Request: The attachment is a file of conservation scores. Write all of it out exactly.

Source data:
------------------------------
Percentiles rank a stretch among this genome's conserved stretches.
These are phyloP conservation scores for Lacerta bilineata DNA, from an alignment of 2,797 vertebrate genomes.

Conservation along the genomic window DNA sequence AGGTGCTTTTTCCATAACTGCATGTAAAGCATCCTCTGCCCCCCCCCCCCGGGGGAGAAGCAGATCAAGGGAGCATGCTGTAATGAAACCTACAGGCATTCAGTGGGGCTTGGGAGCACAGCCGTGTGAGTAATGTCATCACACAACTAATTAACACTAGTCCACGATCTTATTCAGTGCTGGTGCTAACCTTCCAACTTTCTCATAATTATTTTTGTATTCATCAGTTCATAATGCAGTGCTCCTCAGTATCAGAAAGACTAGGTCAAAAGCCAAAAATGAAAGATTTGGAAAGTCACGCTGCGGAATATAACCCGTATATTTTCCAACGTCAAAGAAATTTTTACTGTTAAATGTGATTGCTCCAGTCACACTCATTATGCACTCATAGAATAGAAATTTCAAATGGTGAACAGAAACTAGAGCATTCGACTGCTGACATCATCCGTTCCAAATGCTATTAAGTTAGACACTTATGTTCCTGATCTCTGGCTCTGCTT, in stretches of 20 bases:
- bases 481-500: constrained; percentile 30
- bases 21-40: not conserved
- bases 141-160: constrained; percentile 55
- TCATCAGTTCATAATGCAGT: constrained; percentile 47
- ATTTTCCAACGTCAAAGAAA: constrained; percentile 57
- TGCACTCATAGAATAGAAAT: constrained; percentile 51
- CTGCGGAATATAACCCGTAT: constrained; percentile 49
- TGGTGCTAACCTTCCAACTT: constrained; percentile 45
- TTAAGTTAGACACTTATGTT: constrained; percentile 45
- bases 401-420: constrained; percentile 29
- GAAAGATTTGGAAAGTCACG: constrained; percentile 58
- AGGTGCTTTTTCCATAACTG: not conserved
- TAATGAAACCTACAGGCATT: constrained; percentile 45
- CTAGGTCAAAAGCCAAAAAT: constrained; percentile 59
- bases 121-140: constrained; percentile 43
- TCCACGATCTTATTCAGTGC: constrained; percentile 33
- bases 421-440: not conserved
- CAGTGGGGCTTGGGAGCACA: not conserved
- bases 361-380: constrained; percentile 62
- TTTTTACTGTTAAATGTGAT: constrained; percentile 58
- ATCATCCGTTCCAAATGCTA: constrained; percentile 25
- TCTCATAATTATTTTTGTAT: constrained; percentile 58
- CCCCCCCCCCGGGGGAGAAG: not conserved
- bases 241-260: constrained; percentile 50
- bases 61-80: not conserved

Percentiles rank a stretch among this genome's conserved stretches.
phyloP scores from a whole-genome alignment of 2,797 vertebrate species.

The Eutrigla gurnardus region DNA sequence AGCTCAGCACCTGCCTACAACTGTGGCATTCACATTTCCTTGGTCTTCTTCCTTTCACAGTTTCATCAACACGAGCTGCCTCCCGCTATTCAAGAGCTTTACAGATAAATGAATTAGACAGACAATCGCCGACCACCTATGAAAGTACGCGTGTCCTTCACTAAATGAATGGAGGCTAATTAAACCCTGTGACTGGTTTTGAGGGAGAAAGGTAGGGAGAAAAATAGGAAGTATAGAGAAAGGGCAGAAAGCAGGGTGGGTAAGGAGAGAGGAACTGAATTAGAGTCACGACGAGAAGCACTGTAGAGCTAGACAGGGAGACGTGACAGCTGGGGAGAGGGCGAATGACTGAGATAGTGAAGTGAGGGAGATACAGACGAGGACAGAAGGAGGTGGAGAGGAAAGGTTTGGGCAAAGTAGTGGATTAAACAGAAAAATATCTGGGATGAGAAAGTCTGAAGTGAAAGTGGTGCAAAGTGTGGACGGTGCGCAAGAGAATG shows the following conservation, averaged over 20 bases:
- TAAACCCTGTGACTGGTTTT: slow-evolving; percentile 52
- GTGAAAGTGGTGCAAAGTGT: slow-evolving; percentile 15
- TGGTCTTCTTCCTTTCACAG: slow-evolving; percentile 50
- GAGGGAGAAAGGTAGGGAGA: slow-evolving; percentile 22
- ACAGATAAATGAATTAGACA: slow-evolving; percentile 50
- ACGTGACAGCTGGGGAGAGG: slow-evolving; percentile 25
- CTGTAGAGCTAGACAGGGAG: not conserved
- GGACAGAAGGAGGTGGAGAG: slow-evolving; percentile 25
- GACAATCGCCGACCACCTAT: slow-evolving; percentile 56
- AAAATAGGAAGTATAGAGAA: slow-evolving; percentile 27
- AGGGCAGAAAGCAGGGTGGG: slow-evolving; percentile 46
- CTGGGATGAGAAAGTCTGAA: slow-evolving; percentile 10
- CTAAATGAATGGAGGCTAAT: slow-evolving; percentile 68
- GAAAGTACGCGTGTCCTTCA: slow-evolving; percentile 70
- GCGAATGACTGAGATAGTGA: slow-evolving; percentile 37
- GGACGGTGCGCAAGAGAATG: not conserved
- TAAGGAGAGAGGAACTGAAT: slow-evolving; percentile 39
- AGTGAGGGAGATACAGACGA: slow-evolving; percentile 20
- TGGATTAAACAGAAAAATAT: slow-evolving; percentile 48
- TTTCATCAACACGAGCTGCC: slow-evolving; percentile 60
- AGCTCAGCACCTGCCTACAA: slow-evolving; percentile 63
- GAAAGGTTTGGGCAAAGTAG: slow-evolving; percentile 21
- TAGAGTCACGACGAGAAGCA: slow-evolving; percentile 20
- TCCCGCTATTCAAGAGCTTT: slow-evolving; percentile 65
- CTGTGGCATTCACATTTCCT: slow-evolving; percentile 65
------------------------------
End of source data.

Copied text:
Percentiles rank a stretch among this genome's conserved stretches.
These are phyloP conservation scores for Lacerta bilineata DNA, from an alignment of 2,797 vertebrate genomes.

Conservation along the genomic window DNA sequence AGGTGCTTTTTCCATAACTGCATGTAAAGCATCCTCTGCCCCCCCCCCCCGGGGGAGAAGCAGATCAAGGGAGCATGCTGTAATGAAACCTACAGGCATTCAGTGGGGCTTGGGAGCACAGCCGTGTGAGTAATGTCATCACACAACTAATTAACACTAGTCCACGATCTTATTCAGTGCTGGTGCTAACCTTCCAACTTTCTCATAATTATTTTTGTATTCATCAGTTCATAATGCAGTGCTCCTCAGTATCAGAAAGACTAGGTCAAAAGCCAAAAATGAAAGATTTGGAAAGTCACGCTGCGGAATATAACCCGTATATTTTCCAACGTCAAAGAAATTTTTACTGTTAAATGTGATTGCTCCAGTCACACTCATTATGCACTCATAGAATAGAAATTTCAAATGGTGAACAGAAACTAGAGCATTCGACTGCTGACATCATCCGTTCCAAATGCTATTAAGTTAGACACTTATGTTCCTGATCTCTGGCTCTGCTT, in stretches of 20 bases:
- bases 481-500: constrained; percentile 30
- bases 21-40: not conserved
- bases 141-160: constrained; percentile 55
- TCATCAGTTCATAATGCAGT: constrained; percentile 47
- ATTTTCCAACGTCAAAGAAA: constrained; percentile 57
- TGCACTCATAGAATAGAAAT: constrained; percentile 51
- CTGCGGAATATAACCCGTAT: constrained; percentile 49
- TGGTGCTAACCTTCCAACTT: constrained; percentile 45
- TTAAGTTAGACACTTATGTT: constrained; percentile 45
- bases 401-420: constrained; percentile 29
- GAAAGATTTGGAAAGTCACG: constrained; percentile 58
- AGGTGCTTTTTCCATAACTG: not conserved
- TAATGAAACCTACAGGCATT: constrained; percentile 45
- CTAGGTCAAAAGCCAAAAAT: constrained; percentile 59
- bases 121-140: constrained; percentile 43
- TCCACGATCTTATTCAGTGC: constrained; percentile 33
- bases 421-440: not conserved
- CAGTGGGGCTTGGGAGCACA: not conserved
- bases 361-380: constrained; percentile 62
- TTTTTACTGTTAAATGTGAT: constrained; percentile 58
- ATCATCCGTTCCAAATGCTA: constrained; percentile 25
- TCTCATAATTATTTTTGTAT: constrained; percentile 58
- CCCCCCCCCCGGGGGAGAAG: not conserved
- bases 241-260: constrained; percentile 50
- bases 61-80: not conserved

Percentiles rank a stretch among this genome's conserved stretches.
phyloP scores from a whole-genome alignment of 2,797 vertebrate species.

The Eutrigla gurnardus region DNA sequence AGCTCAGCACCTGCCTACAACTGTGGCATTCACATTTCCTTGGTCTTCTTCCTTTCACAGTTTCATCAACACGAGCTGCCTCCCGCTATTCAAGAGCTTTACAGATAAATGAATTAGACAGACAATCGCCGACCACCTATGAAAGTACGCGTGTCCTTCACTAAATGAATGGAGGCTAATTAAACCCTGTGACTGGTTTTGAGGGAGAAAGGTAGGGAGAAAAATAGGAAGTATAGAGAAAGGGCAGAAAGCAGGGTGGGTAAGGAGAGAGGAACTGAATTAGAGTCACGACGAGAAGCACTGTAGAGCTAGACAGGGAGACGTGACAGCTGGGGAGAGGGCGAATGACTGAGATAGTGAAGTGAGGGAGATACAGACGAGGACAGAAGGAGGTGGAGAGGAAAGGTTTGGGCAAAGTAGTGGATTAAACAGAAAAATATCTGGGATGAGAAAGTCTGAAGTGAAAGTGGTGCAAAGTGTGGACGGTGCGCAAGAGAATG shows the following conservation, averaged over 20 bases:
- TAAACCCTGTGACTGGTTTT: slow-evolving; percentile 52
- GTGAAAGTGGTGCAAAGTGT: slow-evolving; percentile 15
- TGGTCTTCTTCCTTTCACAG: slow-evolving; percentile 50
- GAGGGAGAAAGGTAGGGAGA: slow-evolving; percentile 22
- ACAGATAAATGAATTAGACA: slow-evolving; percentile 50
- ACGTGACAGCTGGGGAGAGG: slow-evolving; percentile 25
- CTGTAGAGCTAGACAGGGAG: not conserved
- GGACAGAAGGAGGTGGAGAG: slow-evolving; percentile 25
- GACAATCGCCGACCACCTAT: slow-evolving; percentile 56
- AAAATAGGAAGTATAGAGAA: slow-evolving; percentile 27
- AGGGCAGAAAGCAGGGTGGG: slow-evolving; percentile 46
- CTGGGATGAGAAAGTCTGAA: slow-evolving; percentile 10
- CTAAATGAATGGAGGCTAAT: slow-evolving; percentile 68
- GAAAGTACGCGTGTCCTTCA: slow-evolving; percentile 70
- GCGAATGACTGAGATAGTGA: slow-evolving; percentile 37
- GGACGGTGCGCAAGAGAATG: not conserved
- TAAGGAGAGAGGAACTGAAT: slow-evolving; percentile 39
- AGTGAGGGAGATACAGACGA: slow-evolving; percentile 20
- TGGATTAAACAGAAAAATAT: slow-evolving; percentile 48
- TTTCATCAACACGAGCTGCC: slow-evolving; percentile 60
- AGCTCAGCACCTGCCTACAA: slow-evolving; percentile 63
- GAAAGGTTTGGGCAAAGTAG: slow-evolving; percentile 21
- TAGAGTCACGACGAGAAGCA: slow-evolving; percentile 20
- TCCCGCTATTCAAGAGCTTT: slow-evolving; percentile 65
- CTGTGGCATTCACATTTCCT: slow-evolving; percentile 65